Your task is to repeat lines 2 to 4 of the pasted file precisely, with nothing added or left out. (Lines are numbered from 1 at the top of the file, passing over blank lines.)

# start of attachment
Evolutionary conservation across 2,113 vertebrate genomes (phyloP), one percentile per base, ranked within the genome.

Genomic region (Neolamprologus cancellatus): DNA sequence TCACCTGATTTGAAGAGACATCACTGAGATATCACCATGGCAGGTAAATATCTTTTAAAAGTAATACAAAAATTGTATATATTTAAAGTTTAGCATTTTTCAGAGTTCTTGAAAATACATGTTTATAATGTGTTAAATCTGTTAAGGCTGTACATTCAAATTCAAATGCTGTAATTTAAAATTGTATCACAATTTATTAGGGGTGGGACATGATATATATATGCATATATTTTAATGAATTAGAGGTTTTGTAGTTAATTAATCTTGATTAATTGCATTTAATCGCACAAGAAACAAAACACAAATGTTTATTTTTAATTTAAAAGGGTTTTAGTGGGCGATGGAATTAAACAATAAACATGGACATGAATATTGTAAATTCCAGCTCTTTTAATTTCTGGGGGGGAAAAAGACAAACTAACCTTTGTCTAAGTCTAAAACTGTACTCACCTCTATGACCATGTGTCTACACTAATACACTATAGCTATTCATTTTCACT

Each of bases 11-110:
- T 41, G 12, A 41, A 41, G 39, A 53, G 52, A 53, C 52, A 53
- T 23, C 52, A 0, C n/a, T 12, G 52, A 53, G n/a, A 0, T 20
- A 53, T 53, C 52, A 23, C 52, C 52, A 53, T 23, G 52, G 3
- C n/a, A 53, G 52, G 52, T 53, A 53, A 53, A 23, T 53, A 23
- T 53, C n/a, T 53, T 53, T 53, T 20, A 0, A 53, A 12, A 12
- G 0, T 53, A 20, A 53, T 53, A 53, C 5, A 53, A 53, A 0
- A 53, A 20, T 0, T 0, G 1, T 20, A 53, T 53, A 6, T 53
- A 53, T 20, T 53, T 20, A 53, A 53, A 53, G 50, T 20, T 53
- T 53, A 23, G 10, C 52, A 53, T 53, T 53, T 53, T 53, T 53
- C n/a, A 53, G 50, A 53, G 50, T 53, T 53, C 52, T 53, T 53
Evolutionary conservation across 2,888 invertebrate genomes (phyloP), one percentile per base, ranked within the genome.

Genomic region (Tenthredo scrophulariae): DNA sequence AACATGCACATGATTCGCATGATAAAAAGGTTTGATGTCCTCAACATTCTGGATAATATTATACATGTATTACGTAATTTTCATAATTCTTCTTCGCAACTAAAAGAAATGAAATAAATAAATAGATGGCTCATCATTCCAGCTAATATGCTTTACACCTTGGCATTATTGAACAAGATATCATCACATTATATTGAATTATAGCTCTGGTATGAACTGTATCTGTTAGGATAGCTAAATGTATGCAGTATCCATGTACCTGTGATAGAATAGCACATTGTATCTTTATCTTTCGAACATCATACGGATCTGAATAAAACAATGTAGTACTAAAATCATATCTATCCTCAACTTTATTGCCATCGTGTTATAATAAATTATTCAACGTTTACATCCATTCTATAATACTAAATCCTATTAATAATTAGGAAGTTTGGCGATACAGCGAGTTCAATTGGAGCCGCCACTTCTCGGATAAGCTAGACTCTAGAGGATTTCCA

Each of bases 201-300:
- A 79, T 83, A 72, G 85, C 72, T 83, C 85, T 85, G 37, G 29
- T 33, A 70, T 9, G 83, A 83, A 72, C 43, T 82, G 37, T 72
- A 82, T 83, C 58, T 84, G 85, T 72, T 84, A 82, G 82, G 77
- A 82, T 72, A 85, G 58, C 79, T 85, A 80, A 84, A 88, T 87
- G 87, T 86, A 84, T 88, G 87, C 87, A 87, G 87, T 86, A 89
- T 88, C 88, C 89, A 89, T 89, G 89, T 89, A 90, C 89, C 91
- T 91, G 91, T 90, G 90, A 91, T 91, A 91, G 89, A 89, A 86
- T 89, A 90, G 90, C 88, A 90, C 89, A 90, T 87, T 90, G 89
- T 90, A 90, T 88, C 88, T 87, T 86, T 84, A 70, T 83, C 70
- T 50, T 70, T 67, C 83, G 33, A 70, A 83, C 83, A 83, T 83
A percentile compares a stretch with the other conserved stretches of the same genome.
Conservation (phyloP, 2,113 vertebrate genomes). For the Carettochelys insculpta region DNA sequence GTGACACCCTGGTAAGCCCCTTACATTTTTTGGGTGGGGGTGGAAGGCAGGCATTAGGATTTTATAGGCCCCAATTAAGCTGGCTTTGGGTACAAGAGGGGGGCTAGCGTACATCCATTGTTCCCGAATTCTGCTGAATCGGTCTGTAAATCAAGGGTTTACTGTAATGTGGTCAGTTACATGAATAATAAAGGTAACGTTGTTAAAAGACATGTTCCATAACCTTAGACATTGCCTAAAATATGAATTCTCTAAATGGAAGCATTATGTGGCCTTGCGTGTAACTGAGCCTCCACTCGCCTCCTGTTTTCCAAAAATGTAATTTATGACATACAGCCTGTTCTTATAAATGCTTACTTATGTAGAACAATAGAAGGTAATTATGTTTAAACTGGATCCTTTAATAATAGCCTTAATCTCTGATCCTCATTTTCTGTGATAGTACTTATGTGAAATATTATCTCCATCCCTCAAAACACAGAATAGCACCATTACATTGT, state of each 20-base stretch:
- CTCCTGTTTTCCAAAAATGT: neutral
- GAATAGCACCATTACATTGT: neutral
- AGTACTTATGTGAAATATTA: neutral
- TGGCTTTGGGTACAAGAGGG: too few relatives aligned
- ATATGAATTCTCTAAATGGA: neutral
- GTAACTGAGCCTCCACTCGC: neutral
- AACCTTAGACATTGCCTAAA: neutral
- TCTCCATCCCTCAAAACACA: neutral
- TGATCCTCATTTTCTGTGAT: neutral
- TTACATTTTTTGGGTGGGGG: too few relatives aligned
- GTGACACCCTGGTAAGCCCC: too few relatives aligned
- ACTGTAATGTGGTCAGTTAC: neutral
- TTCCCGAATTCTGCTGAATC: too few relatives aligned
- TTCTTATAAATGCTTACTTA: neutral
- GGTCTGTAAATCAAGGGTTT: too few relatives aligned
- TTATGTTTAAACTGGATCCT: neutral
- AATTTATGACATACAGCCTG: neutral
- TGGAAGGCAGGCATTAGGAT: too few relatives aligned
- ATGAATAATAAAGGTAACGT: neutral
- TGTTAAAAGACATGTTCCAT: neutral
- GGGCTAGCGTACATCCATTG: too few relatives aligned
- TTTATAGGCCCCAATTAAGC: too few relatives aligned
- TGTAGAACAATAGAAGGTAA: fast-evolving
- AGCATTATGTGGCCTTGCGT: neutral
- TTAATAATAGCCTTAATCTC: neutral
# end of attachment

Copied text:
Genomic region (Neolamprologus cancellatus): DNA sequence TCACCTGATTTGAAGAGACATCACTGAGATATCACCATGGCAGGTAAATATCTTTTAAAAGTAATACAAAAATTGTATATATTTAAAGTTTAGCATTTTTCAGAGTTCTTGAAAATACATGTTTATAATGTGTTAAATCTGTTAAGGCTGTACATTCAAATTCAAATGCTGTAATTTAAAATTGTATCACAATTTATTAGGGGTGGGACATGATATATATATGCATATATTTTAATGAATTAGAGGTTTTGTAGTTAATTAATCTTGATTAATTGCATTTAATCGCACAAGAAACAAAACACAAATGTTTATTTTTAATTTAAAAGGGTTTTAGTGGGCGATGGAATTAAACAATAAACATGGACATGAATATTGTAAATTCCAGCTCTTTTAATTTCTGGGGGGGAAAAAGACAAACTAACCTTTGTCTAAGTCTAAAACTGTACTCACCTCTATGACCATGTGTCTACACTAATACACTATAGCTATTCATTTTCACT

Each of bases 11-110:
- T 41, G 12, A 41, A 41, G 39, A 53, G 52, A 53, C 52, A 53